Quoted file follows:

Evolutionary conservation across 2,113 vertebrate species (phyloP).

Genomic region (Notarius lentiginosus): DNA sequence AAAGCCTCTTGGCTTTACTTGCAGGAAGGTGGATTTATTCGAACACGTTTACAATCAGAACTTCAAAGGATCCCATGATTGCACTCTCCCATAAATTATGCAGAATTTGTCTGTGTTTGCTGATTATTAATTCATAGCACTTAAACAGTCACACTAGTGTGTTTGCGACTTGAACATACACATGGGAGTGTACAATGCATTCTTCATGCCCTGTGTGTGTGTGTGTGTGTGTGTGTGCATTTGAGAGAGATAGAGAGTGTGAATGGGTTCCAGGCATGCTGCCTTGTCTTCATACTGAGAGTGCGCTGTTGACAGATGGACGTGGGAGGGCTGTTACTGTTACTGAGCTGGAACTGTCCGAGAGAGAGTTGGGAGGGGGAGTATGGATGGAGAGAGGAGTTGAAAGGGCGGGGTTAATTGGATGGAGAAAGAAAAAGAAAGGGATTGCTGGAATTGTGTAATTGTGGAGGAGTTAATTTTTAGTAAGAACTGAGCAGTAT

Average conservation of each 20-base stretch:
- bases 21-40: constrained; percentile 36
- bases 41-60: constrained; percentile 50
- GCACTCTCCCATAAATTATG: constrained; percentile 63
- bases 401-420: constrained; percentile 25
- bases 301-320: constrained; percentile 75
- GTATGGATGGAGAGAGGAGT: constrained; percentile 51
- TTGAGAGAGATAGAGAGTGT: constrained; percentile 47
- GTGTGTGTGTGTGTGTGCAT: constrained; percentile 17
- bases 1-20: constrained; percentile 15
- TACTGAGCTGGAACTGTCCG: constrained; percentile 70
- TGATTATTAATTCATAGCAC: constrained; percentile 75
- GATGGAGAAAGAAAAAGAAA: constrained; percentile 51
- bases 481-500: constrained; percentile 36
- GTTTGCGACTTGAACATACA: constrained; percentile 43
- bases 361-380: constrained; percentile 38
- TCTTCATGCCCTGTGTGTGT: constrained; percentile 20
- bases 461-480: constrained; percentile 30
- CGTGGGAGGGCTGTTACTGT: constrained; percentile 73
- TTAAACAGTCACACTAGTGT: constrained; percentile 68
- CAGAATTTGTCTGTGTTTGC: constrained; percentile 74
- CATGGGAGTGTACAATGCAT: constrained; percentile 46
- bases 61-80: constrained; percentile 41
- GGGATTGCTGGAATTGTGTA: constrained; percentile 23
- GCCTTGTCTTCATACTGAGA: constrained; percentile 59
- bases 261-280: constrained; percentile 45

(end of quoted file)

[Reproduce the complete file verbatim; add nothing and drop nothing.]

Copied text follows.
Evolutionary conservation across 2,113 vertebrate species (phyloP).

Genomic region (Notarius lentiginosus): DNA sequence AAAGCCTCTTGGCTTTACTTGCAGGAAGGTGGATTTATTCGAACACGTTTACAATCAGAACTTCAAAGGATCCCATGATTGCACTCTCCCATAAATTATGCAGAATTTGTCTGTGTTTGCTGATTATTAATTCATAGCACTTAAACAGTCACACTAGTGTGTTTGCGACTTGAACATACACATGGGAGTGTACAATGCATTCTTCATGCCCTGTGTGTGTGTGTGTGTGTGTGTGTGCATTTGAGAGAGATAGAGAGTGTGAATGGGTTCCAGGCATGCTGCCTTGTCTTCATACTGAGAGTGCGCTGTTGACAGATGGACGTGGGAGGGCTGTTACTGTTACTGAGCTGGAACTGTCCGAGAGAGAGTTGGGAGGGGGAGTATGGATGGAGAGAGGAGTTGAAAGGGCGGGGTTAATTGGATGGAGAAAGAAAAAGAAAGGGATTGCTGGAATTGTGTAATTGTGGAGGAGTTAATTTTTAGTAAGAACTGAGCAGTAT

Average conservation of each 20-base stretch:
- bases 21-40: constrained; percentile 36
- bases 41-60: constrained; percentile 50
- GCACTCTCCCATAAATTATG: constrained; percentile 63
- bases 401-420: constrained; percentile 25
- bases 301-320: constrained; percentile 75
- GTATGGATGGAGAGAGGAGT: constrained; percentile 51
- TTGAGAGAGATAGAGAGTGT: constrained; percentile 47
- GTGTGTGTGTGTGTGTGCAT: constrained; percentile 17
- bases 1-20: constrained; percentile 15
- TACTGAGCTGGAACTGTCCG: constrained; percentile 70
- TGATTATTAATTCATAGCAC: constrained; percentile 75
- GATGGAGAAAGAAAAAGAAA: constrained; percentile 51
- bases 481-500: constrained; percentile 36
- GTTTGCGACTTGAACATACA: constrained; percentile 43
- bases 361-380: constrained; percentile 38
- TCTTCATGCCCTGTGTGTGT: constrained; percentile 20
- bases 461-480: constrained; percentile 30
- CGTGGGAGGGCTGTTACTGT: constrained; percentile 73
- TTAAACAGTCACACTAGTGT: constrained; percentile 68
- CAGAATTTGTCTGTGTTTGC: constrained; percentile 74
- CATGGGAGTGTACAATGCAT: constrained; percentile 46
- bases 61-80: constrained; percentile 41
- GGGATTGCTGGAATTGTGTA: constrained; percentile 23
- GCCTTGTCTTCATACTGAGA: constrained; percentile 59
- bases 261-280: constrained; percentile 45